Royals: Brad Keller
Keller, a right-hander, was an absolute steal in the Rule 5 Draft. He started the season in the bullpen and eventually graduated to the rotation, where he has been arguably the Royals' best starter and certainly a top-of-the-rotation guy moving forward. Opposing hitters throughout the season have called facing Keller an "uncomfortable at-bat." His four-seam fastball, which hovers around 93-95 mph, moves like a cutter, and he has worked to develop an effective slider and changeup. During a recent six-game stretch, Keller went 4-1 with a 1.85 ERA, permitting just a .645 OPS. While Keller, 23, likely won't win the AL Rookie of the Year Award -- especially with Shohei Ohtani, Torres and Andujar in the running -- he at least deserves some consideration. Keller is a lock for the rotation in 2019.
Tigers: Niko Goodrum
The Tigers took a chance on the former Twins second-round pick, extending a Spring Training invite in the hopes that his versatility and athleticism would help him stick while learning on the job in the big leagues. Much to their surprise, Goodrum has become essentially an everyday player and a cog in Detroit's lineup, with a .741 OPS that ranks second on the team to Nicholas Castellanos. He has made a start at every defensive position except center field, catcher and pitcher.
Twins: Jake Cave
The Twins took a chance on Cave in March, acquiring him from the Yankees for Minor League right-hander Luis Gil, and Cave has responded with a strong rookie season. The 25-year-old wasn't expected to play much this season, but with center fielder Byron Buxton out most of the year because of injuries and offensive inconsistency, the left-handed-hitting Cave has filled in nicely. He's capable of playing all three outfield positions and has shown some power offensively, hitting .257/.300/.458 with 11 homers and 13 doubles through his first 82 career games.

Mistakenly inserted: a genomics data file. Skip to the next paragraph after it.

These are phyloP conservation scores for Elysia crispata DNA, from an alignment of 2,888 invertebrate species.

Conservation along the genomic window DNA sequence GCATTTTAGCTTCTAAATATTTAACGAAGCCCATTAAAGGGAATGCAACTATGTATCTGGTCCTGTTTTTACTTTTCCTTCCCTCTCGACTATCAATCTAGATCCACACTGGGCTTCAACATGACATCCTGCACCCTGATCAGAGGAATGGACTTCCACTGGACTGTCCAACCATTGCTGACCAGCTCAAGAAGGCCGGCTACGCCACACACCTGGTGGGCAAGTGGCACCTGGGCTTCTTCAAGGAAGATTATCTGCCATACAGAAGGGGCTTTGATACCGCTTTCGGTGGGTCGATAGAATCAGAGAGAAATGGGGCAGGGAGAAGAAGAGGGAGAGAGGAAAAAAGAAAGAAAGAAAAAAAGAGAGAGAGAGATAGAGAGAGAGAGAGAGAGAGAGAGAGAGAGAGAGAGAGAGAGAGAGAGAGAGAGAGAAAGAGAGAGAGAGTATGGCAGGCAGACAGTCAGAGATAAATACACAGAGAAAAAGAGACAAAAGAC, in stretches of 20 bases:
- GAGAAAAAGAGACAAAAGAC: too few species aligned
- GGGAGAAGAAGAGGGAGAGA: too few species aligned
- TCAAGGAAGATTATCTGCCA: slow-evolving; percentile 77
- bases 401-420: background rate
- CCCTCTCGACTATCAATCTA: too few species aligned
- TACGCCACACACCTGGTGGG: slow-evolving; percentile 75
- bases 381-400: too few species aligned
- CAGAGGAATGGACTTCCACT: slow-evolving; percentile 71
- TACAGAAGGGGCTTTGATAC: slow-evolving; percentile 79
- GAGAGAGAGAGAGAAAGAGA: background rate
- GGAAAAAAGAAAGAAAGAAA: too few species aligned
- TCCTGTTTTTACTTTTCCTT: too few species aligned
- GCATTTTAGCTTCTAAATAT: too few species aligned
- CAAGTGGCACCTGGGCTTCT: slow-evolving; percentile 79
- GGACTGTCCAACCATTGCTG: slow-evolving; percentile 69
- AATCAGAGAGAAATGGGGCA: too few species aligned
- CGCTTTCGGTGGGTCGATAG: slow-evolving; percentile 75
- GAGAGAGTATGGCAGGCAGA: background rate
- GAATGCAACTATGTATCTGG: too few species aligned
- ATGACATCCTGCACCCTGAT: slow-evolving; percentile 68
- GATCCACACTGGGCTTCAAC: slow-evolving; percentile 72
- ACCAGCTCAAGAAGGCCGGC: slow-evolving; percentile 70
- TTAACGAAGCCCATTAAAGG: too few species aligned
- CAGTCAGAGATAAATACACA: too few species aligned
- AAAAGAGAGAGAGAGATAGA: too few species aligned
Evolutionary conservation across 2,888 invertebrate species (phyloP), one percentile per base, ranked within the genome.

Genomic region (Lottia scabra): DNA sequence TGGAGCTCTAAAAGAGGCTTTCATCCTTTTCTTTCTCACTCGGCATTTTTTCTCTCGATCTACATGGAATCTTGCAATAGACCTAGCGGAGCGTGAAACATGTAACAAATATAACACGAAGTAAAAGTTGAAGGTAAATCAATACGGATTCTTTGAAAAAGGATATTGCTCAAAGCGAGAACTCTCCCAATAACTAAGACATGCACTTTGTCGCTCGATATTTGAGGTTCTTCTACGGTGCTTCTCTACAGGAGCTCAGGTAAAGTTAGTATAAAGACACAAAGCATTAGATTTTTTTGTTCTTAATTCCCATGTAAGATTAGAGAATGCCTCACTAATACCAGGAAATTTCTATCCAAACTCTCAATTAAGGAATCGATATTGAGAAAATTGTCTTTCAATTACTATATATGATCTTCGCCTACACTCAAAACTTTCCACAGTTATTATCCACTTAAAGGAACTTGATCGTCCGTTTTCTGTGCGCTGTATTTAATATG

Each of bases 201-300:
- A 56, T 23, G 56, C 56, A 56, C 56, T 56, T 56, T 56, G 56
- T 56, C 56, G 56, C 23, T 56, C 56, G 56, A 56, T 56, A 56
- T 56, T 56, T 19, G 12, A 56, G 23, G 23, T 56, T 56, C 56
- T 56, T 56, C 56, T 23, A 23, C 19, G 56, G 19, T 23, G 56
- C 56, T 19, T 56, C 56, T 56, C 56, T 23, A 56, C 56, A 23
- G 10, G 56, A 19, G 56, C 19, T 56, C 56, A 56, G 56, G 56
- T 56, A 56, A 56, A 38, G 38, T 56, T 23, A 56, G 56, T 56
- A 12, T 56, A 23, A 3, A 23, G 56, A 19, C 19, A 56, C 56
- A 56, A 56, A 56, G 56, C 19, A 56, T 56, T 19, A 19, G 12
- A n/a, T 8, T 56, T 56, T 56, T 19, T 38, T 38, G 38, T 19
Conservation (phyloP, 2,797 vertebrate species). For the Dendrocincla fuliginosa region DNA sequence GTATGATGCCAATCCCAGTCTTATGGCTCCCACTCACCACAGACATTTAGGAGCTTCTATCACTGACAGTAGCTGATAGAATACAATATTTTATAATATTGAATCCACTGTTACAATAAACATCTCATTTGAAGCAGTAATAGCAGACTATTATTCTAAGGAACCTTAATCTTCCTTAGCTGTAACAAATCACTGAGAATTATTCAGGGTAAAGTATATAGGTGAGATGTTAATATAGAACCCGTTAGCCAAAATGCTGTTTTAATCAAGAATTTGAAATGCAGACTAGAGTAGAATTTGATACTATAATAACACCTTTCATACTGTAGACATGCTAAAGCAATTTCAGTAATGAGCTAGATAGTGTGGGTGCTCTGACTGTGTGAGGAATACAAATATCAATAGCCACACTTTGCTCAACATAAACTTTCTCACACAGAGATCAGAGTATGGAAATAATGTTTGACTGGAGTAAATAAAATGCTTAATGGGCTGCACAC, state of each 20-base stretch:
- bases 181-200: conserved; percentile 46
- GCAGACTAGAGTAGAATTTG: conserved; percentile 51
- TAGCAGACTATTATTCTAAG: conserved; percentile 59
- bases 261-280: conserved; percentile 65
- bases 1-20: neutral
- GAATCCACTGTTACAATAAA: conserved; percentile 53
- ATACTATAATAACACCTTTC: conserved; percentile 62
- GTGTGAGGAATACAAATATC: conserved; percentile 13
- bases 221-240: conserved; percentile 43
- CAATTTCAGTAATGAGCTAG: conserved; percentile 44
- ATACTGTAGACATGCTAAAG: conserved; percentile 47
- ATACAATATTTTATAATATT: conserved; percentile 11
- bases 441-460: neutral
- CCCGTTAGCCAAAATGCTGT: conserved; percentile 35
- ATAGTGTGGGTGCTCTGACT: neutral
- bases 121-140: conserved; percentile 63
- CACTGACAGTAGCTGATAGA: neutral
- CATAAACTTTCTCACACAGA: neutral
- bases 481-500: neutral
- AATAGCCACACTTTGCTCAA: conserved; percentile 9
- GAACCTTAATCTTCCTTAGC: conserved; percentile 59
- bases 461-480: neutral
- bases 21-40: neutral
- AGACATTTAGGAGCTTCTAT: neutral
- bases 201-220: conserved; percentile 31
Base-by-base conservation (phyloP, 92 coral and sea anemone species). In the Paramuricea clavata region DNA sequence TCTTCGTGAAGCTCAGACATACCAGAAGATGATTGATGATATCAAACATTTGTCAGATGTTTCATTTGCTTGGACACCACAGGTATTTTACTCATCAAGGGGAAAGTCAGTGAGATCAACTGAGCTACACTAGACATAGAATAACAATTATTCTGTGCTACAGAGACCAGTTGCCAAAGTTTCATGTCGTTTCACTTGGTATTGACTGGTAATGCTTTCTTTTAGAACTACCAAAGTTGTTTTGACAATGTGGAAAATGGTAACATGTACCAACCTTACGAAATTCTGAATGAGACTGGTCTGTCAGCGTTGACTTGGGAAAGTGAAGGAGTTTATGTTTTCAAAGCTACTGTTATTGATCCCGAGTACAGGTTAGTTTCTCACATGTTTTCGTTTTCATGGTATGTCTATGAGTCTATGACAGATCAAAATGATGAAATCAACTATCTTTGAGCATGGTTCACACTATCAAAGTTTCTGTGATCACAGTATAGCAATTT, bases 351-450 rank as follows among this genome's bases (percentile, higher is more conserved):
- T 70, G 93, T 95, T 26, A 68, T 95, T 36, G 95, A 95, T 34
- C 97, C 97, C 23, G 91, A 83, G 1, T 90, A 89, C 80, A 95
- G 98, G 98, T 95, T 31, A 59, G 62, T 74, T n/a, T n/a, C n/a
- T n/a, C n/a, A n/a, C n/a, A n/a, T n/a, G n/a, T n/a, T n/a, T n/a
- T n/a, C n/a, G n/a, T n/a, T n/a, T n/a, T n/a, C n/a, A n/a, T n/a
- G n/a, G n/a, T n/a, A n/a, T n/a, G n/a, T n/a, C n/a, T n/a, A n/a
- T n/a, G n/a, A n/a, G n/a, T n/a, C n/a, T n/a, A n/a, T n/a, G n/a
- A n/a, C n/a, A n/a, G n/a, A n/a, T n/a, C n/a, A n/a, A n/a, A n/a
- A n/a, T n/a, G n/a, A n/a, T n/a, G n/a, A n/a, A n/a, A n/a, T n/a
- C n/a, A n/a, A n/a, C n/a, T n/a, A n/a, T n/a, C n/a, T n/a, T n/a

White Sox: Daniel Palka
The White Sox picked up the left-handed slugger off waivers from the Twins on Nov. 3, 2017. While he didn't break camp with the team, Palka not only leads the White Sox in home runs, but also set a single-season franchise record for most homers from a left-handed-hitting rookie. Palka has a knack for the big hit, having knocked out six home runs in the ninth inning. Left-handed reliever Jace Fry made a solid late-inning rookie impression, but Palka provided the biggest power boost.
Angels: Shohei Ohtani
A rocky Spring Training created some questions about how Ohtani's talent would translate to the Majors, but he quickly erased those doubts once the regular season began. For two months, he dazzled as a two-way phenom for the Angels, emerging as a dominant right-handed pitcher with a triple-digit fastball and devastating splitter and an impact left-handed bat with impressive raw power. An elbow injury derailed his magical season and led to a Tommy John surgery recommendation earlier this month, but it hasn't prevented Ohtani from continuing to hit. He is the first player to log 10 pitching appearances and hit 20 home runs in a season since Babe Ruth in 1919, making him a front-runner for the AL Rookie of the Year Award.
Video: SEA@LAA: Ohtani goes back-to-back with Trout for 20th
Astros: Max Stassi
Stassi made his Major League debut during the Astros' 111-loss season of 2013, and he has bounced between the big leagues and Triple-A each season since while maintaining his rookie status. He's spent most of this year as Houston's backup catcher to Brian McCann, and he is hitting .233 with eight homers and 27 RBIs through 85 games. Stassi was on pace to catch more games than McCann, who missed a chunk of time with knee surgery, and Martin Maldonado, who was acquired in a July trade and cost Stassi significant playing time down the stretch.